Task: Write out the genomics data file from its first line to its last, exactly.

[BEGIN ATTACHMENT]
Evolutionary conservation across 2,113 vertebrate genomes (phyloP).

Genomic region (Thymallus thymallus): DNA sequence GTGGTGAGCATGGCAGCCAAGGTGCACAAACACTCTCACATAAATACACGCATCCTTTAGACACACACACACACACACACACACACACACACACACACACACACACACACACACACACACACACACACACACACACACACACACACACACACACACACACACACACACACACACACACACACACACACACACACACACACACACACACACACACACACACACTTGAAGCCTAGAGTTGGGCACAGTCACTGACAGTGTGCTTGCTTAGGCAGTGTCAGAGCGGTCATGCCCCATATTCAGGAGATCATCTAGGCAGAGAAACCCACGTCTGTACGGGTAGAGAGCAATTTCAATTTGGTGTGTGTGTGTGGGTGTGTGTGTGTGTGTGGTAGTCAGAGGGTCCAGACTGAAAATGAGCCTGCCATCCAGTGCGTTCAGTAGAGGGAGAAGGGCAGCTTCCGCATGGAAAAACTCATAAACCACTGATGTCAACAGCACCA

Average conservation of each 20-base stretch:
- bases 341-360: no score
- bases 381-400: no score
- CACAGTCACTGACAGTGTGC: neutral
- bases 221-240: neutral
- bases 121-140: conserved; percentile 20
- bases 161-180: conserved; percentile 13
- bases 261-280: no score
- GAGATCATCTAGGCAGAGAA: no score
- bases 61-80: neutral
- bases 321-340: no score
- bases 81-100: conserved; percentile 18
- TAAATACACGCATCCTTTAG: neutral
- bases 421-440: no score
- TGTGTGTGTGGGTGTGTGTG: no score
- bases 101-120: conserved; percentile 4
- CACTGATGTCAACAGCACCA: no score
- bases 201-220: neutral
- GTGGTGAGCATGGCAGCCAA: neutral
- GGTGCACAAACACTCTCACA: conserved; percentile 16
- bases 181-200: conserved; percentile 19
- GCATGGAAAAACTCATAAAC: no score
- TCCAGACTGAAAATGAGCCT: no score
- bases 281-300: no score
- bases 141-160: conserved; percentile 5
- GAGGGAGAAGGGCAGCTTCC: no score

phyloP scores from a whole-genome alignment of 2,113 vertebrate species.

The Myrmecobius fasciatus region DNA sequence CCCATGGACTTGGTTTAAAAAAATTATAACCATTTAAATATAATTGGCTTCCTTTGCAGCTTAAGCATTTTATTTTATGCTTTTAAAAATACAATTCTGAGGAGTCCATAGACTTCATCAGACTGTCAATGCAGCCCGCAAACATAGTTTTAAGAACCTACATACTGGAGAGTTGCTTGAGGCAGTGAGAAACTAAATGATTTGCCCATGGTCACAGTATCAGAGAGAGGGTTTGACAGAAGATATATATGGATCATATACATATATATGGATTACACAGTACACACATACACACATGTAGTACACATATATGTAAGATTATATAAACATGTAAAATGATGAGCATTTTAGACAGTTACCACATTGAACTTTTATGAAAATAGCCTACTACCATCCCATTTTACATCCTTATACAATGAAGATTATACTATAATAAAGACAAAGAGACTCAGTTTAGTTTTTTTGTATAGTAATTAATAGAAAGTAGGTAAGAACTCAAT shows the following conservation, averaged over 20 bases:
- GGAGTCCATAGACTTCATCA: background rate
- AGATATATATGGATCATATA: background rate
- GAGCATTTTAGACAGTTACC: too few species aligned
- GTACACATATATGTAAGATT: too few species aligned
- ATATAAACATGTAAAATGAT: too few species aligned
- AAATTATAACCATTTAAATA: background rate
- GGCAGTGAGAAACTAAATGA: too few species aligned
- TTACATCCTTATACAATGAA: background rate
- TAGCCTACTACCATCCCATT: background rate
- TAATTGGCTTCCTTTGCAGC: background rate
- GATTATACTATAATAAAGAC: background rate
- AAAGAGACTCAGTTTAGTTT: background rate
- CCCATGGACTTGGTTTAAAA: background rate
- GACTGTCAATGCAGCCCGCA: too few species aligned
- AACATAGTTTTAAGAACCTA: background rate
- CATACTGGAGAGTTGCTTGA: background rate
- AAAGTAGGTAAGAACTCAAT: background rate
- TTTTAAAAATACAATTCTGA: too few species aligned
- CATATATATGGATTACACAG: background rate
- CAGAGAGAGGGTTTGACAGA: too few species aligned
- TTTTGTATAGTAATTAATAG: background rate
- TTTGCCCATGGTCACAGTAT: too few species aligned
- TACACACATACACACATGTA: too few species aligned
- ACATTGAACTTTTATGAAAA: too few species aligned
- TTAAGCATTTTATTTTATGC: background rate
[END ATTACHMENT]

Evolutionary conservation across 2,113 vertebrate genomes (phyloP).

Genomic region (Thymallus thymallus): DNA sequence GTGGTGAGCATGGCAGCCAAGGTGCACAAACACTCTCACATAAATACACGCATCCTTTAGACACACACACACACACACACACACACACACACACACACACACACACACACACACACACACACACACACACACACACACACACACACACACACACACACACACACACACACACACACACACACACACACACACACACACACACACACACACACACACACACACTTGAAGCCTAGAGTTGGGCACAGTCACTGACAGTGTGCTTGCTTAGGCAGTGTCAGAGCGGTCATGCCCCATATTCAGGAGATCATCTAGGCAGAGAAACCCACGTCTGTACGGGTAGAGAGCAATTTCAATTTGGTGTGTGTGTGTGGGTGTGTGTGTGTGTGTGGTAGTCAGAGGGTCCAGACTGAAAATGAGCCTGCCATCCAGTGCGTTCAGTAGAGGGAGAAGGGCAGCTTCCGCATGGAAAAACTCATAAACCACTGATGTCAACAGCACCA

Average conservation of each 20-base stretch:
- bases 341-360: no score
- bases 381-400: no score
- CACAGTCACTGACAGTGTGC: neutral
- bases 221-240: neutral
- bases 121-140: conserved; percentile 20
- bases 161-180: conserved; percentile 13
- bases 261-280: no score
- GAGATCATCTAGGCAGAGAA: no score
- bases 61-80: neutral
- bases 321-340: no score
- bases 81-100: conserved; percentile 18
- TAAATACACGCATCCTTTAG: neutral
- bases 421-440: no score
- TGTGTGTGTGGGTGTGTGTG: no score
- bases 101-120: conserved; percentile 4
- CACTGATGTCAACAGCACCA: no score
- bases 201-220: neutral
- GTGGTGAGCATGGCAGCCAA: neutral
- GGTGCACAAACACTCTCACA: conserved; percentile 16
- bases 181-200: conserved; percentile 19
- GCATGGAAAAACTCATAAAC: no score
- TCCAGACTGAAAATGAGCCT: no score
- bases 281-300: no score
- bases 141-160: conserved; percentile 5
- GAGGGAGAAGGGCAGCTTCC: no score

phyloP scores from a whole-genome alignment of 2,113 vertebrate species.

The Myrmecobius fasciatus region DNA sequence CCCATGGACTTGGTTTAAAAAAATTATAACCATTTAAATATAATTGGCTTCCTTTGCAGCTTAAGCATTTTATTTTATGCTTTTAAAAATACAATTCTGAGGAGTCCATAGACTTCATCAGACTGTCAATGCAGCCCGCAAACATAGTTTTAAGAACCTACATACTGGAGAGTTGCTTGAGGCAGTGAGAAACTAAATGATTTGCCCATGGTCACAGTATCAGAGAGAGGGTTTGACAGAAGATATATATGGATCATATACATATATATGGATTACACAGTACACACATACACACATGTAGTACACATATATGTAAGATTATATAAACATGTAAAATGATGAGCATTTTAGACAGTTACCACATTGAACTTTTATGAAAATAGCCTACTACCATCCCATTTTACATCCTTATACAATGAAGATTATACTATAATAAAGACAAAGAGACTCAGTTTAGTTTTTTTGTATAGTAATTAATAGAAAGTAGGTAAGAACTCAAT shows the following conservation, averaged over 20 bases:
- GGAGTCCATAGACTTCATCA: background rate
- AGATATATATGGATCATATA: background rate
- GAGCATTTTAGACAGTTACC: too few species aligned
- GTACACATATATGTAAGATT: too few species aligned
- ATATAAACATGTAAAATGAT: too few species aligned
- AAATTATAACCATTTAAATA: background rate
- GGCAGTGAGAAACTAAATGA: too few species aligned
- TTACATCCTTATACAATGAA: background rate
- TAGCCTACTACCATCCCATT: background rate
- TAATTGGCTTCCTTTGCAGC: background rate
- GATTATACTATAATAAAGAC: background rate
- AAAGAGACTCAGTTTAGTTT: background rate
- CCCATGGACTTGGTTTAAAA: background rate
- GACTGTCAATGCAGCCCGCA: too few species aligned
- AACATAGTTTTAAGAACCTA: background rate
- CATACTGGAGAGTTGCTTGA: background rate
- AAAGTAGGTAAGAACTCAAT: background rate
- TTTTAAAAATACAATTCTGA: too few species aligned
- CATATATATGGATTACACAG: background rate
- CAGAGAGAGGGTTTGACAGA: too few species aligned
- TTTTGTATAGTAATTAATAG: background rate
- TTTGCCCATGGTCACAGTAT: too few species aligned
- TACACACATACACACATGTA: too few species aligned
- ACATTGAACTTTTATGAAAA: too few species aligned
- TTAAGCATTTTATTTTATGC: background rate